Any introjected values or conditions of worth that may lie unseen within us will distort how we view the world.
As reflective practitioners, we need to be aware that our own truths may well be flawed.
We need to be flexible and open to changing our self concept when new information comes into awareness. Being aware that we see the world not as it is but as we as individuals are, allows us to be more open to opinions and truths that challenge our own.
In short we would be able to value a client and their truths with unconditional positive regard.
Self Concept for a Client
A client entering counselling may hold truths as part of their self concept that are damaging, that are causing them pain.
An example may be a client who values themselves as quite a high achiever who has now found that they're in a situation within their own lives where they feel that they just can't cope at this present moment.
When this client checks their self concept, they find a truth that says that they are always able to achieve. When this is compared with the reality of not being able to cope, it creates a mismatch or an incongruence and the client feels psychological distress.
It's likely that these damaging beliefs will be invisible to the client, out of awareness, and so entwined into this self concept that if these truths were to be challenged, it's very likely that the client may even defend them.
Carl Rogers - Self Concept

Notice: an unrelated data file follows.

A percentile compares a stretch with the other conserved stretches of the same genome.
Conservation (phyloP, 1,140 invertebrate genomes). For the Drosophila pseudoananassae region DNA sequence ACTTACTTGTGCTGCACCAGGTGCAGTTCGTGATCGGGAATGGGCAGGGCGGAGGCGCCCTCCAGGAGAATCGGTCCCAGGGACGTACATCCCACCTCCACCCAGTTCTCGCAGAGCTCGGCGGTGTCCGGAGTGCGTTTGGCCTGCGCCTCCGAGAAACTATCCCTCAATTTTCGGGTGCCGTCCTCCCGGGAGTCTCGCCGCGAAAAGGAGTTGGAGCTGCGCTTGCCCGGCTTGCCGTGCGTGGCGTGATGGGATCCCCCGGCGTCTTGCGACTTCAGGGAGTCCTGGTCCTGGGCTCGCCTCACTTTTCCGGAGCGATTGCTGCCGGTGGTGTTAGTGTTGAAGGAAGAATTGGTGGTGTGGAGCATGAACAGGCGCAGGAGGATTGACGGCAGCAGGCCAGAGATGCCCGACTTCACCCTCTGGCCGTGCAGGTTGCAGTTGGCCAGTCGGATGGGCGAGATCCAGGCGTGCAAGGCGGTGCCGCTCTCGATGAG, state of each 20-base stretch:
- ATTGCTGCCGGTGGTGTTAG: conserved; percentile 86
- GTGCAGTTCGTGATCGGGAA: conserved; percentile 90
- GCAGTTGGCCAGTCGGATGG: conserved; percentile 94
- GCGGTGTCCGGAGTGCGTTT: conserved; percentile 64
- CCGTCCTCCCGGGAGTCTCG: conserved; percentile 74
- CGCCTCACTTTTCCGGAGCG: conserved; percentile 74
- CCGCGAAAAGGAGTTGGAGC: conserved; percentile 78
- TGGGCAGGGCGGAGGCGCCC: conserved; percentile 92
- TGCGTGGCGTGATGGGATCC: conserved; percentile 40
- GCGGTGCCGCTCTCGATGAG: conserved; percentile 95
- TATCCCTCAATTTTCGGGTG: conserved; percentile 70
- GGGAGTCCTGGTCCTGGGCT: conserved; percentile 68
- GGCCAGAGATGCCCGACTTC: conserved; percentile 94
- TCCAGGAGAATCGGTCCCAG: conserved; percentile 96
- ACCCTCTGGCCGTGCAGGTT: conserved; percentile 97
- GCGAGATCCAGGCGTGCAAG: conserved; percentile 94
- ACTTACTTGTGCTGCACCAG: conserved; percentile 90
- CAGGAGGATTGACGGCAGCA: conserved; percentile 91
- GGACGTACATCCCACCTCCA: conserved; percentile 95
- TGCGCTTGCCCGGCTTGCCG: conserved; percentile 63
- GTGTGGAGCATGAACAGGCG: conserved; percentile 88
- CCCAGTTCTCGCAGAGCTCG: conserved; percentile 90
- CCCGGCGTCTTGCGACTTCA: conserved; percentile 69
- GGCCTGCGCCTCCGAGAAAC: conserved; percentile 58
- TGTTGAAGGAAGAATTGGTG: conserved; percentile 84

Smith (2012: 207) observes the Rogerian view of Self-concept is an amalgam made up of diverse elements and our relationship with them:
The self-concept is a central aspect of the person-centred approach to counselling. It is basically how people define themselves, for example, 'I am caring, I am cheerful, I can sometimes be funny'. It is 'a fluid but consistent pattern of perceptions of the 'I' or 'me' in relation to the environment, personal values, goals and ideals' (Merry and Tudor 2006: 293). As well as a self as it exists in the present, people also have an 'ideal self' which is the self they ideally want to be. McLeod (2009) makes the interesting point that the self-concept might have been more accurately named the 'self process', as this term more precisely captures the fluid, ever-changing nature of the self as conceived by Carl Rogers.
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Covey, S. (2004). The 7 habits of highly effective people. London: Pocket Books
Smith, V. (2012). Key concepts in counselling and psychotherapy. Maidenhead: Open University Press
Tudor K & Merry T (2006) Dictionary of Person-Centred Psychology, PCCS Books
Page updated January 2021